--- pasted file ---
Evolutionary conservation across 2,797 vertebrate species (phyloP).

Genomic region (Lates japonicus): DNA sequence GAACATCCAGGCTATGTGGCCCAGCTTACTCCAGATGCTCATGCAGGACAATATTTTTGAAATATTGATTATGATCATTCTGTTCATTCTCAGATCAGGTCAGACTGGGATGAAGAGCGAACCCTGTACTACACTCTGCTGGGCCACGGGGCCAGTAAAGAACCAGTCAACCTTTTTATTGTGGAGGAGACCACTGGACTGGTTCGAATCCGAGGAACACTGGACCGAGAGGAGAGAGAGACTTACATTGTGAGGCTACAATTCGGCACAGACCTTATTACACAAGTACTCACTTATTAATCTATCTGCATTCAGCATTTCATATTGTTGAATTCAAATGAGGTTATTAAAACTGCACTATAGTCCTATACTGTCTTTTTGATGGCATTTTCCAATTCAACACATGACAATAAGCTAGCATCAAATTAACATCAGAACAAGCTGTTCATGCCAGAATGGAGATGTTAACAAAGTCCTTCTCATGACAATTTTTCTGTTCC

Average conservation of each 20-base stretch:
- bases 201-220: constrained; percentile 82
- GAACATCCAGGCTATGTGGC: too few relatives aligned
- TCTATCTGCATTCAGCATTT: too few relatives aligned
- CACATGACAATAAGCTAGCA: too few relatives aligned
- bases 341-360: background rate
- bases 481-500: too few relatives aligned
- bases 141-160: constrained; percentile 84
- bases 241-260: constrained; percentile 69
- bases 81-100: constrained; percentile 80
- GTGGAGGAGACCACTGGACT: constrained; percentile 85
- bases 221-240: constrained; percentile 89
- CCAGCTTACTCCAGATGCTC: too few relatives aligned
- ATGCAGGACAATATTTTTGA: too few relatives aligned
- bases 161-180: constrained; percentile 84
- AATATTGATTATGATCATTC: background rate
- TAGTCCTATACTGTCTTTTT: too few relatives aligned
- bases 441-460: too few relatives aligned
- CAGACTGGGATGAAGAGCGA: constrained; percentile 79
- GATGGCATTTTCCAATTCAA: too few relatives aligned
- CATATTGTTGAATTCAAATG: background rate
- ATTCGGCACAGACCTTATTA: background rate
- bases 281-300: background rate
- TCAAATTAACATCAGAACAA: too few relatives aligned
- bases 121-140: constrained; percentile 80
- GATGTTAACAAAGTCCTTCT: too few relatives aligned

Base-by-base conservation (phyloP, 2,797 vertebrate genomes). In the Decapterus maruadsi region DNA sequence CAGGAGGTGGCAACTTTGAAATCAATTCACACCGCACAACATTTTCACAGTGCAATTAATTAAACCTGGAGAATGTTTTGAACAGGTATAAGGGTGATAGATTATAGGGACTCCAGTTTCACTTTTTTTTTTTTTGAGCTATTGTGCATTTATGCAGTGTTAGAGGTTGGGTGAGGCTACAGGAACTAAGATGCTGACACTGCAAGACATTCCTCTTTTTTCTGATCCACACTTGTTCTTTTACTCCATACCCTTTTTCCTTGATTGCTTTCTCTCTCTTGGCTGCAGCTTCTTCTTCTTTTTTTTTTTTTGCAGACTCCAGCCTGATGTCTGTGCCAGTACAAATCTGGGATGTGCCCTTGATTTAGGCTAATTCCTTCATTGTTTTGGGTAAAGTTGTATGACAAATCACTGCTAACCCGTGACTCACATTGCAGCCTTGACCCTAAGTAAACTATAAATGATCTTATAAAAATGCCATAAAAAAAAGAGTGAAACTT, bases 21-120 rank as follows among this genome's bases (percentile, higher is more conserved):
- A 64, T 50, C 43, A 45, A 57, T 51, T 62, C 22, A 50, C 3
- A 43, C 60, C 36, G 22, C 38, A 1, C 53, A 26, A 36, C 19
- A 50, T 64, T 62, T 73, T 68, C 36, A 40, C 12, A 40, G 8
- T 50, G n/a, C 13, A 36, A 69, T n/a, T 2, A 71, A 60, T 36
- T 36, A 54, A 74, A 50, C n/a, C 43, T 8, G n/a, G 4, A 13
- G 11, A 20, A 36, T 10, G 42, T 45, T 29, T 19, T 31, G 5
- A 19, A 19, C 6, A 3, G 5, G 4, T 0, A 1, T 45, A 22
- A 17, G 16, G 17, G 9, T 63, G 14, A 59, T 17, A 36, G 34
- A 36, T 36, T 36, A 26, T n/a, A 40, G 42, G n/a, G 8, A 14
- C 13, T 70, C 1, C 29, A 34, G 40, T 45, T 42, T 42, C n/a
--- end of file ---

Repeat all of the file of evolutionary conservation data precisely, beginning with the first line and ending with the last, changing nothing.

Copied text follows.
Evolutionary conservation across 2,797 vertebrate species (phyloP).

Genomic region (Lates japonicus): DNA sequence GAACATCCAGGCTATGTGGCCCAGCTTACTCCAGATGCTCATGCAGGACAATATTTTTGAAATATTGATTATGATCATTCTGTTCATTCTCAGATCAGGTCAGACTGGGATGAAGAGCGAACCCTGTACTACACTCTGCTGGGCCACGGGGCCAGTAAAGAACCAGTCAACCTTTTTATTGTGGAGGAGACCACTGGACTGGTTCGAATCCGAGGAACACTGGACCGAGAGGAGAGAGAGACTTACATTGTGAGGCTACAATTCGGCACAGACCTTATTACACAAGTACTCACTTATTAATCTATCTGCATTCAGCATTTCATATTGTTGAATTCAAATGAGGTTATTAAAACTGCACTATAGTCCTATACTGTCTTTTTGATGGCATTTTCCAATTCAACACATGACAATAAGCTAGCATCAAATTAACATCAGAACAAGCTGTTCATGCCAGAATGGAGATGTTAACAAAGTCCTTCTCATGACAATTTTTCTGTTCC

Average conservation of each 20-base stretch:
- bases 201-220: constrained; percentile 82
- GAACATCCAGGCTATGTGGC: too few relatives aligned
- TCTATCTGCATTCAGCATTT: too few relatives aligned
- CACATGACAATAAGCTAGCA: too few relatives aligned
- bases 341-360: background rate
- bases 481-500: too few relatives aligned
- bases 141-160: constrained; percentile 84
- bases 241-260: constrained; percentile 69
- bases 81-100: constrained; percentile 80
- GTGGAGGAGACCACTGGACT: constrained; percentile 85
- bases 221-240: constrained; percentile 89
- CCAGCTTACTCCAGATGCTC: too few relatives aligned
- ATGCAGGACAATATTTTTGA: too few relatives aligned
- bases 161-180: constrained; percentile 84
- AATATTGATTATGATCATTC: background rate
- TAGTCCTATACTGTCTTTTT: too few relatives aligned
- bases 441-460: too few relatives aligned
- CAGACTGGGATGAAGAGCGA: constrained; percentile 79
- GATGGCATTTTCCAATTCAA: too few relatives aligned
- CATATTGTTGAATTCAAATG: background rate
- ATTCGGCACAGACCTTATTA: background rate
- bases 281-300: background rate
- TCAAATTAACATCAGAACAA: too few relatives aligned
- bases 121-140: constrained; percentile 80
- GATGTTAACAAAGTCCTTCT: too few relatives aligned

Base-by-base conservation (phyloP, 2,797 vertebrate genomes). In the Decapterus maruadsi region DNA sequence CAGGAGGTGGCAACTTTGAAATCAATTCACACCGCACAACATTTTCACAGTGCAATTAATTAAACCTGGAGAATGTTTTGAACAGGTATAAGGGTGATAGATTATAGGGACTCCAGTTTCACTTTTTTTTTTTTTGAGCTATTGTGCATTTATGCAGTGTTAGAGGTTGGGTGAGGCTACAGGAACTAAGATGCTGACACTGCAAGACATTCCTCTTTTTTCTGATCCACACTTGTTCTTTTACTCCATACCCTTTTTCCTTGATTGCTTTCTCTCTCTTGGCTGCAGCTTCTTCTTCTTTTTTTTTTTTTGCAGACTCCAGCCTGATGTCTGTGCCAGTACAAATCTGGGATGTGCCCTTGATTTAGGCTAATTCCTTCATTGTTTTGGGTAAAGTTGTATGACAAATCACTGCTAACCCGTGACTCACATTGCAGCCTTGACCCTAAGTAAACTATAAATGATCTTATAAAAATGCCATAAAAAAAAGAGTGAAACTT, bases 21-120 rank as follows among this genome's bases (percentile, higher is more conserved):
- A 64, T 50, C 43, A 45, A 57, T 51, T 62, C 22, A 50, C 3
- A 43, C 60, C 36, G 22, C 38, A 1, C 53, A 26, A 36, C 19
- A 50, T 64, T 62, T 73, T 68, C 36, A 40, C 12, A 40, G 8
- T 50, G n/a, C 13, A 36, A 69, T n/a, T 2, A 71, A 60, T 36
- T 36, A 54, A 74, A 50, C n/a, C 43, T 8, G n/a, G 4, A 13
- G 11, A 20, A 36, T 10, G 42, T 45, T 29, T 19, T 31, G 5
- A 19, A 19, C 6, A 3, G 5, G 4, T 0, A 1, T 45, A 22
- A 17, G 16, G 17, G 9, T 63, G 14, A 59, T 17, A 36, G 34
- A 36, T 36, T 36, A 26, T n/a, A 40, G 42, G n/a, G 8, A 14
- C 13, T 70, C 1, C 29, A 34, G 40, T 45, T 42, T 42, C n/a